Natural Deduction - Introduction and Elimination

Introduction and Elimination

Now we discuss the "A true" judgment. Inference rules that introduce a logical connective in the conclusion are known as introduction rules. To introduce conjunctions, i.e., to conclude "A and B true" for propositions A and B, one requires evidence for "A true" and "B true". As an inference rule:

frac{Ahbox{ true} qquad Bhbox{ true}}{A wedge Bhbox{ true}} wedge_I

It must be understood that in such rules the objects are propositions. That is, the above rule is really an abbreviation for:

frac{Ahbox{ prop} qquad Bhbox{ prop} qquad Ahbox{ true} qquad Bhbox{ true}}{A wedge Bhbox{ true}} wedge_I

This can also be written:

frac{A wedge Bhbox{ prop} qquad Ahbox{ true} qquad Bhbox{ true}}{A wedge Bhbox{ true}} wedge_I

In this form, the first premise can be satisfied by the formation rule, giving the first two premises of the previous form. In this article we shall elide the "prop" judgments where they are understood. In the nullary case, one can derive truth from no premises.

frac{ }{tophbox{ true}} top_I

If the truth of a proposition can be established in more than one way, the corresponding connective has multiple introduction rules.

frac{Ahbox{ true}}{A vee Bhbox{ true}} vee_{I1}
frac{Bhbox{ true}}{A vee Bhbox{ true}} vee_{I2}

Note that in the nullary case, i.e., for falsehood, there are no introduction rules. Thus one can never infer falsehood from simpler judgments.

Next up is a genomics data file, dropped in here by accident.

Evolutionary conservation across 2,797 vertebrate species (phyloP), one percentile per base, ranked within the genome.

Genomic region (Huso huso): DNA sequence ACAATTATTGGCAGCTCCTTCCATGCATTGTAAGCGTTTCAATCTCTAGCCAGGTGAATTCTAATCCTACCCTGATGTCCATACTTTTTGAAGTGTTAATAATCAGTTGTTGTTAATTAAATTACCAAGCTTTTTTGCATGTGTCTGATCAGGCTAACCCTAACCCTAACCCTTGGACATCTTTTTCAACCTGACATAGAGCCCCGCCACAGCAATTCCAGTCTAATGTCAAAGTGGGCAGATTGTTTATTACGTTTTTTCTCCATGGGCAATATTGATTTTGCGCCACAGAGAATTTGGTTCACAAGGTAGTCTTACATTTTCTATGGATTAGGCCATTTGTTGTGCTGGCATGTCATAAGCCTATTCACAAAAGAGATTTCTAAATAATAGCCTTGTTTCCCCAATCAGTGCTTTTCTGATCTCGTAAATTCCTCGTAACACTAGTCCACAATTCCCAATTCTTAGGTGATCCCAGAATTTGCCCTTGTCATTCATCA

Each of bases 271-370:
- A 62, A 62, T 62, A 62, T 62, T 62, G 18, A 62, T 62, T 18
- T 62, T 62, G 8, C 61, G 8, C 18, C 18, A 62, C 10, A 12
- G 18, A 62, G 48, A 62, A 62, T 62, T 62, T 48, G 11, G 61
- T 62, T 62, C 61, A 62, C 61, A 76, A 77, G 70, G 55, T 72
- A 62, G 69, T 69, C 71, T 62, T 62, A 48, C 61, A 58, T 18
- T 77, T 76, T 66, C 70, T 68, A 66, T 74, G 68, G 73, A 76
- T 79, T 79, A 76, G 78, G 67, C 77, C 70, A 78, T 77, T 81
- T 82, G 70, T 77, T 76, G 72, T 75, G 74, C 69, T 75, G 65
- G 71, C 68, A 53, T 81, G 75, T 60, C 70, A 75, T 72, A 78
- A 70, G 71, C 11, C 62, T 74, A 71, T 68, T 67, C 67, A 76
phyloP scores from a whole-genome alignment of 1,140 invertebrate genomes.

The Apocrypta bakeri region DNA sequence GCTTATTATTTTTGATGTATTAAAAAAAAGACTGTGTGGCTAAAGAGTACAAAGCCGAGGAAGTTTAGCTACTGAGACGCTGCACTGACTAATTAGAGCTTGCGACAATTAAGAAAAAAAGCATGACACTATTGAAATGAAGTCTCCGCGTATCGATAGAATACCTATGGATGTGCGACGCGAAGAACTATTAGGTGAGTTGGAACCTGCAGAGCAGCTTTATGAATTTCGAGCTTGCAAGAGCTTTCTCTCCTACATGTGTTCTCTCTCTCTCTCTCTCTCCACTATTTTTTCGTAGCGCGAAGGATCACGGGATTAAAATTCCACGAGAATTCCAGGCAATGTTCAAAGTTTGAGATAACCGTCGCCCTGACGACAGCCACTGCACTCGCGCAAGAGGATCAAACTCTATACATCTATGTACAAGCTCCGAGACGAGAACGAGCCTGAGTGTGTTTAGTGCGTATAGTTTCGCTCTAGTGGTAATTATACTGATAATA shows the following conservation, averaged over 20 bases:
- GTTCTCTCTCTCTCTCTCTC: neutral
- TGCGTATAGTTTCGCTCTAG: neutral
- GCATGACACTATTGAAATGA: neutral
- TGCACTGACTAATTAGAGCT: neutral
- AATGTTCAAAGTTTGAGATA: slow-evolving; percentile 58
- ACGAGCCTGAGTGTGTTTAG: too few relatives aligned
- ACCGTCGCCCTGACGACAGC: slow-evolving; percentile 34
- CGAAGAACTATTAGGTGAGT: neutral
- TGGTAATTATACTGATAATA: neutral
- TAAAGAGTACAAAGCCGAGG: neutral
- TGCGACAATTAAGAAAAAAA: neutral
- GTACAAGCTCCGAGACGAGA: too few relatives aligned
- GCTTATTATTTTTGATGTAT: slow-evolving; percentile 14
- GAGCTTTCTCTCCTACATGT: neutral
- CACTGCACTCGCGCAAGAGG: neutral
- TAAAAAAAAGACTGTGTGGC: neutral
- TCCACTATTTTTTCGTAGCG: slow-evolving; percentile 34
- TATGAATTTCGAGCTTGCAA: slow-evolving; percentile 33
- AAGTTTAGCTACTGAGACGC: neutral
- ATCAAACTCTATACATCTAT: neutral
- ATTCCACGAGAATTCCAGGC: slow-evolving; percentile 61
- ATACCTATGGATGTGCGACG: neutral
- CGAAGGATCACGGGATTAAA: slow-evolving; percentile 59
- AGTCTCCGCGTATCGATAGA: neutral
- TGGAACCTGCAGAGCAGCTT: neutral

Dual to introduction rules are elimination rules to describe how to de-construct information about a compound proposition into information about its constituents. Thus, from "A ∧ B true", we can conclude "A true" and "B true":

frac{A wedge Bhbox{ true}}{Ahbox{ true}} wedge_{E1}
frac{A wedge Bhbox{ true}}{Bhbox{ true}} wedge_{E2}

As an example of the use of inference rules, consider commutativity of conjunction. If A ∧ B is true, then B ∧ A is true; This derivation can be drawn by composing inference rules in such a fashion that premises of a lower inference match the conclusion of the next higher inference.

 cfrac{cfrac{A wedge Bhbox{ true}}{Bhbox{ true}} wedge_{E2} qquad cfrac{A wedge Bhbox{ true}}{Ahbox{ true}} wedge_{E1}} {B wedge Ahbox{ true}} wedge_I

The inference figures we have seen so far are not sufficient to state the rules of implication introduction or disjunction elimination; for these, we need a more general notion of hypothetical derivation.

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